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More being foreclosed into homelessness

GLOBE STAFF PHOTO/GEORGE RIZERLori and Nigel Harper, with daughter Tai, in the common room at Evelyn's House, a homeless shelter in Stoughton. GLOBE STAFF PHOTO/GEORGE RIZERLori and Nigel Harper, with daughter Tai, in the common room at Evelyn's House, a homeless shelter in Stoughton. (Globe Staff Photo/George Rizer)
By Jenifer B. McKim
Globe Staff / April 22, 2009
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Derrick Hughes spent so much energy trying to save his Roxbury home from foreclosure that when sheriff's deputies finally evicted him in January he had nowhere to go but his 1998 Chevrolet Blazer.

"I spent the weekend driving around, thinking, 'What am I going to do?' " said Hughes, 56, a UPS driver. "I was running around trying to save the house rather than find a place for me."

Hughes, who lived out of his car for two months, is one of an increasing number of Massachusetts residents plunged into homelessness because of foreclosure, state officials and advocates for the homeless say. The state is housing about 2,650 families in shelters and motels, a 34 percent increase from last year at this time. About 8 percent blame their predicament on foreclosure, according to a recent survey by the state Department of Transitional Assistance. Last year, a smaller state survey found about 3 percent of families attributed their homelessness to foreclosure.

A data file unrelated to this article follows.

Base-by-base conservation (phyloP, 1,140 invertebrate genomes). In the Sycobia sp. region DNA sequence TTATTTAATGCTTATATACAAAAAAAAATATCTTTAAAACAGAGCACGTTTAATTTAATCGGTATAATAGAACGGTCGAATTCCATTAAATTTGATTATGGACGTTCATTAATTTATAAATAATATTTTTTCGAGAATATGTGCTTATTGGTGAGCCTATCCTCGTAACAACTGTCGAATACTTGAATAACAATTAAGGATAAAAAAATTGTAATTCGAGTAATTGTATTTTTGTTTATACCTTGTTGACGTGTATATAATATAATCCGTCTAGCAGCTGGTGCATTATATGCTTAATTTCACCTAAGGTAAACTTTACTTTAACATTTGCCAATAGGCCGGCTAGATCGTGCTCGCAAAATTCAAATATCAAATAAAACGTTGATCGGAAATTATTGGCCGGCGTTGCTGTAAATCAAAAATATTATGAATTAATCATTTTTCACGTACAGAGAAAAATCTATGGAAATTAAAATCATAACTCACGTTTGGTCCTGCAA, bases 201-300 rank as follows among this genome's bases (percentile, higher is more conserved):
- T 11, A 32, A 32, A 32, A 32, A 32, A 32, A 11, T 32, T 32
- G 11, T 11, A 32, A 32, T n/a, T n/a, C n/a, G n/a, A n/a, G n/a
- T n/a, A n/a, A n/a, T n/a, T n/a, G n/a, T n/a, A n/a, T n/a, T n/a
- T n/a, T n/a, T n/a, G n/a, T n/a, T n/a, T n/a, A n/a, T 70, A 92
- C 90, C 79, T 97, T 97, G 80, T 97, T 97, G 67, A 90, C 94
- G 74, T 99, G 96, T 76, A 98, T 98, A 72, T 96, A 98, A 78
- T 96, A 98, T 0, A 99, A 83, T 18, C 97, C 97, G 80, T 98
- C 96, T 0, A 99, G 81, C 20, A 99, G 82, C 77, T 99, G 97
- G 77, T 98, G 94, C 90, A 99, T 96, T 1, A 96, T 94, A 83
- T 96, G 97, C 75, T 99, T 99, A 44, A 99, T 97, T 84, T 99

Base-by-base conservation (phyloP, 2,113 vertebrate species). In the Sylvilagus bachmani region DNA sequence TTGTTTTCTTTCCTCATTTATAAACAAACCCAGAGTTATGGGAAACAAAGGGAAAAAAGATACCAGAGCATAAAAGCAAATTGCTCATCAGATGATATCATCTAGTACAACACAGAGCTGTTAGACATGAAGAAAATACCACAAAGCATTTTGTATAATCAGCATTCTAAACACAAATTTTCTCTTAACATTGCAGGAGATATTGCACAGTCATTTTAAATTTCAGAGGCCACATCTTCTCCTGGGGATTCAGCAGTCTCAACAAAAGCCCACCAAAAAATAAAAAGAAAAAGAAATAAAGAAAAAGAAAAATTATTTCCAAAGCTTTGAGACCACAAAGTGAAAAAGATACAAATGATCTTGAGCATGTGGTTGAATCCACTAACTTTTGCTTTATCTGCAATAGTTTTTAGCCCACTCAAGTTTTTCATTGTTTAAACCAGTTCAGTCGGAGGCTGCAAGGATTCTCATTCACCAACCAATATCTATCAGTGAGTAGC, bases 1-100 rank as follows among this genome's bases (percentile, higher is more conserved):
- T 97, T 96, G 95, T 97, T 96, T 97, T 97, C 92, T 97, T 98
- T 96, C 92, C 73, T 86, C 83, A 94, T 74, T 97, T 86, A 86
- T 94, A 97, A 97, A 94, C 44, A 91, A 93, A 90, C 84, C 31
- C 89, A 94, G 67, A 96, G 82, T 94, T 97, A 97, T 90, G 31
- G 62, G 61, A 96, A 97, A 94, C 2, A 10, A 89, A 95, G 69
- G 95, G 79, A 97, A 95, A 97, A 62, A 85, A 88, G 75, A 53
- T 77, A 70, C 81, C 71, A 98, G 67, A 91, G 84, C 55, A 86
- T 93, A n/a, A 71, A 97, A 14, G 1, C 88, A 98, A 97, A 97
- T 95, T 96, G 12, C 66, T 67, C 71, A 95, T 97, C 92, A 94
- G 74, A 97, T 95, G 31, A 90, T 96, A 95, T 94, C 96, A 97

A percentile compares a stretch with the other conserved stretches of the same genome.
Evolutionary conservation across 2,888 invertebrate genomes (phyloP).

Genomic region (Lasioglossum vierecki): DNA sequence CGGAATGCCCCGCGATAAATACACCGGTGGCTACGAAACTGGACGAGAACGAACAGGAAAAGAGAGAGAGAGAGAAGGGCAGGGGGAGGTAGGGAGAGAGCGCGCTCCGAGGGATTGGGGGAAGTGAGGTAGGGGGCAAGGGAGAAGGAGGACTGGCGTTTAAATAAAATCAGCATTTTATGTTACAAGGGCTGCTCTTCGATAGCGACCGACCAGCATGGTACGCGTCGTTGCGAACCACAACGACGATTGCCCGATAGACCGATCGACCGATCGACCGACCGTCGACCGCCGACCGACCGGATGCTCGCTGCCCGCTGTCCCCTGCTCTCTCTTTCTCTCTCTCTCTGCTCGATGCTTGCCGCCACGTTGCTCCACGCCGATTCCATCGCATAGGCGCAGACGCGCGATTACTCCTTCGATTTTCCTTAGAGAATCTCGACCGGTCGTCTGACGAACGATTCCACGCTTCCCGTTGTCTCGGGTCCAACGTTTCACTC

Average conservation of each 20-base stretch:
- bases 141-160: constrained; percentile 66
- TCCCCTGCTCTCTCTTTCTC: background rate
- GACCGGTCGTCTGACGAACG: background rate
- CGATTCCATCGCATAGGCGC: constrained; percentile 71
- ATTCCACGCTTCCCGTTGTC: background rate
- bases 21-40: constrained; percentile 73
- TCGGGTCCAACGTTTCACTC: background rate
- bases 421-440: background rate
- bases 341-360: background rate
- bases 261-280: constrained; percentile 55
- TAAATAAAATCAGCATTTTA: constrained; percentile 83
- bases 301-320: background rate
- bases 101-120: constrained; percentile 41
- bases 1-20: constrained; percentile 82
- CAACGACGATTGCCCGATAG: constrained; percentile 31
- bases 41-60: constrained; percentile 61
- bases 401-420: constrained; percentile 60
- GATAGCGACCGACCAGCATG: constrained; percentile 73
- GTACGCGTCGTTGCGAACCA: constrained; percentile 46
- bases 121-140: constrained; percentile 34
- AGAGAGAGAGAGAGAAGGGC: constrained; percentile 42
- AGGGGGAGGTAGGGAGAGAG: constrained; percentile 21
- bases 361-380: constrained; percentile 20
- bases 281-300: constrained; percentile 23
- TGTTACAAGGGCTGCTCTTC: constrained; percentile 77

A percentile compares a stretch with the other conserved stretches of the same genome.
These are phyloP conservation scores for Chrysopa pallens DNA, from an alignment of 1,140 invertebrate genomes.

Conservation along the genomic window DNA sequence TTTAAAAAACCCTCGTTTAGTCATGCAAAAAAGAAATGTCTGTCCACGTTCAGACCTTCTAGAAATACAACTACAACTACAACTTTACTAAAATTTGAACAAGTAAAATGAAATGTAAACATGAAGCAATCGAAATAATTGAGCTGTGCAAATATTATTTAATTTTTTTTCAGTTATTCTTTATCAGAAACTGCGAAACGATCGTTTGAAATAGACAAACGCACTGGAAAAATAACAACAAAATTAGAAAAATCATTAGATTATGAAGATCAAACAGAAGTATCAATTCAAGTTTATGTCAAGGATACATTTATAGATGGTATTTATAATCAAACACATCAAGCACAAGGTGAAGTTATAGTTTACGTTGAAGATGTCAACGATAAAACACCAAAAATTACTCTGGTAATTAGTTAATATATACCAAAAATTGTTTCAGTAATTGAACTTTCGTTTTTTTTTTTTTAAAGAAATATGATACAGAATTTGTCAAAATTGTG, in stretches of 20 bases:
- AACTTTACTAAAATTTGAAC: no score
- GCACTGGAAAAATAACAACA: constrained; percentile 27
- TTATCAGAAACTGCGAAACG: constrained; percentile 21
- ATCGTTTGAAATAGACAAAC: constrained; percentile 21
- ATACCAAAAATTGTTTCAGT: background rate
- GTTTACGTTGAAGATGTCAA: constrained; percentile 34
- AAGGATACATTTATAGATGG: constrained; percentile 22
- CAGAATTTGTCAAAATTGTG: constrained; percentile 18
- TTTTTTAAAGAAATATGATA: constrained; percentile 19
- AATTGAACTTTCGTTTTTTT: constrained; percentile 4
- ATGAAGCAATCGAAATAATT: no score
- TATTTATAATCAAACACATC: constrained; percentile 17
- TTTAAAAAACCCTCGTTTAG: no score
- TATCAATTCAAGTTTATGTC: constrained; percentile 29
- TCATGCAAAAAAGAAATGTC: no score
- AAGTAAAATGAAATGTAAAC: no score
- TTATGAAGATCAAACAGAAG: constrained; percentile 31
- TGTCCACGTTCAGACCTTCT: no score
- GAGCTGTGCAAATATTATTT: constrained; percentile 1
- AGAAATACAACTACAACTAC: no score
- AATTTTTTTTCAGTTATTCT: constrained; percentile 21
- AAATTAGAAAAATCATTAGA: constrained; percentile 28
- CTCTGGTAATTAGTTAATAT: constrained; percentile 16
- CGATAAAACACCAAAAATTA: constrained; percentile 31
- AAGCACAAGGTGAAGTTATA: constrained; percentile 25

"People, families, and individuals have come back to their apartments and have been shown the door," said John Yazwinski, executive director of Father Bills and Mainspring, a nonprofit in Brockton and Quincy that offers assistance to the homeless. "There are more and more families from the rental market and people who have never experienced homelessness before."